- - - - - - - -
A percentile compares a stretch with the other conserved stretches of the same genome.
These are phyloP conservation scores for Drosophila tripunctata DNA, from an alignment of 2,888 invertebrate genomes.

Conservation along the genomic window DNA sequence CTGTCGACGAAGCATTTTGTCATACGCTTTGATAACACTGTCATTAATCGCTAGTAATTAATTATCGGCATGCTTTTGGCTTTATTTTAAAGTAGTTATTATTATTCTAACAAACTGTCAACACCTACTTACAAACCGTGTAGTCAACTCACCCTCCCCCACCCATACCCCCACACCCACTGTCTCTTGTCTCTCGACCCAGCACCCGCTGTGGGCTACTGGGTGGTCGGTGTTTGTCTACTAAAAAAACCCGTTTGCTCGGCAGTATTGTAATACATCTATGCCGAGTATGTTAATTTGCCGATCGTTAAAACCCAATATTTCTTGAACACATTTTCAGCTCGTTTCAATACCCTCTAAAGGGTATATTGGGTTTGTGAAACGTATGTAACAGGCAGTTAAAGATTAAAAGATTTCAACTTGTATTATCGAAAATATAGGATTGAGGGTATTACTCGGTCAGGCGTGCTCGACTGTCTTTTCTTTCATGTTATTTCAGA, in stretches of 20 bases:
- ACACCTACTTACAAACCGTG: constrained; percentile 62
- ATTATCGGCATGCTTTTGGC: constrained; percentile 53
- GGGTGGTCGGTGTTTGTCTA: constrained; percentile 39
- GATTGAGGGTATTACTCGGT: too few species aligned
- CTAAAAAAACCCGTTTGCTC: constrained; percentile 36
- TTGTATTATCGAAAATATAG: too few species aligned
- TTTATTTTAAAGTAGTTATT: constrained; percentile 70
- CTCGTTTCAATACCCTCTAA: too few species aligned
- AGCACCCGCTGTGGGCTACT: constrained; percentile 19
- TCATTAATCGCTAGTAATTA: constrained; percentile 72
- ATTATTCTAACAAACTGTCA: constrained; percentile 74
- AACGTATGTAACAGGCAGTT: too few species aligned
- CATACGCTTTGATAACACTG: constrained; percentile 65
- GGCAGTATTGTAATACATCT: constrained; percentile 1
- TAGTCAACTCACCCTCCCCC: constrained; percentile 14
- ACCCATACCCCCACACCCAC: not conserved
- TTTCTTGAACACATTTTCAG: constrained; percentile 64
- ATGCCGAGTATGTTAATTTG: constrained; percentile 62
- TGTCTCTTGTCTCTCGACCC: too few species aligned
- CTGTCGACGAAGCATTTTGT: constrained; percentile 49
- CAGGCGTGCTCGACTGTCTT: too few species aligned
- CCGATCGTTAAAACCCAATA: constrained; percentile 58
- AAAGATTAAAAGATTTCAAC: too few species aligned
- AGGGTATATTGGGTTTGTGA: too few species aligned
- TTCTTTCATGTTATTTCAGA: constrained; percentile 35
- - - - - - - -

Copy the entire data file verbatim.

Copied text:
A percentile compares a stretch with the other conserved stretches of the same genome.
These are phyloP conservation scores for Drosophila tripunctata DNA, from an alignment of 2,888 invertebrate genomes.

Conservation along the genomic window DNA sequence CTGTCGACGAAGCATTTTGTCATACGCTTTGATAACACTGTCATTAATCGCTAGTAATTAATTATCGGCATGCTTTTGGCTTTATTTTAAAGTAGTTATTATTATTCTAACAAACTGTCAACACCTACTTACAAACCGTGTAGTCAACTCACCCTCCCCCACCCATACCCCCACACCCACTGTCTCTTGTCTCTCGACCCAGCACCCGCTGTGGGCTACTGGGTGGTCGGTGTTTGTCTACTAAAAAAACCCGTTTGCTCGGCAGTATTGTAATACATCTATGCCGAGTATGTTAATTTGCCGATCGTTAAAACCCAATATTTCTTGAACACATTTTCAGCTCGTTTCAATACCCTCTAAAGGGTATATTGGGTTTGTGAAACGTATGTAACAGGCAGTTAAAGATTAAAAGATTTCAACTTGTATTATCGAAAATATAGGATTGAGGGTATTACTCGGTCAGGCGTGCTCGACTGTCTTTTCTTTCATGTTATTTCAGA, in stretches of 20 bases:
- ACACCTACTTACAAACCGTG: constrained; percentile 62
- ATTATCGGCATGCTTTTGGC: constrained; percentile 53
- GGGTGGTCGGTGTTTGTCTA: constrained; percentile 39
- GATTGAGGGTATTACTCGGT: too few species aligned
- CTAAAAAAACCCGTTTGCTC: constrained; percentile 36
- TTGTATTATCGAAAATATAG: too few species aligned
- TTTATTTTAAAGTAGTTATT: constrained; percentile 70
- CTCGTTTCAATACCCTCTAA: too few species aligned
- AGCACCCGCTGTGGGCTACT: constrained; percentile 19
- TCATTAATCGCTAGTAATTA: constrained; percentile 72
- ATTATTCTAACAAACTGTCA: constrained; percentile 74
- AACGTATGTAACAGGCAGTT: too few species aligned
- CATACGCTTTGATAACACTG: constrained; percentile 65
- GGCAGTATTGTAATACATCT: constrained; percentile 1
- TAGTCAACTCACCCTCCCCC: constrained; percentile 14
- ACCCATACCCCCACACCCAC: not conserved
- TTTCTTGAACACATTTTCAG: constrained; percentile 64
- ATGCCGAGTATGTTAATTTG: constrained; percentile 62
- TGTCTCTTGTCTCTCGACCC: too few species aligned
- CTGTCGACGAAGCATTTTGT: constrained; percentile 49
- CAGGCGTGCTCGACTGTCTT: too few species aligned
- CCGATCGTTAAAACCCAATA: constrained; percentile 58
- AAAGATTAAAAGATTTCAAC: too few species aligned
- AGGGTATATTGGGTTTGTGA: too few species aligned
- TTCTTTCATGTTATTTCAGA: constrained; percentile 35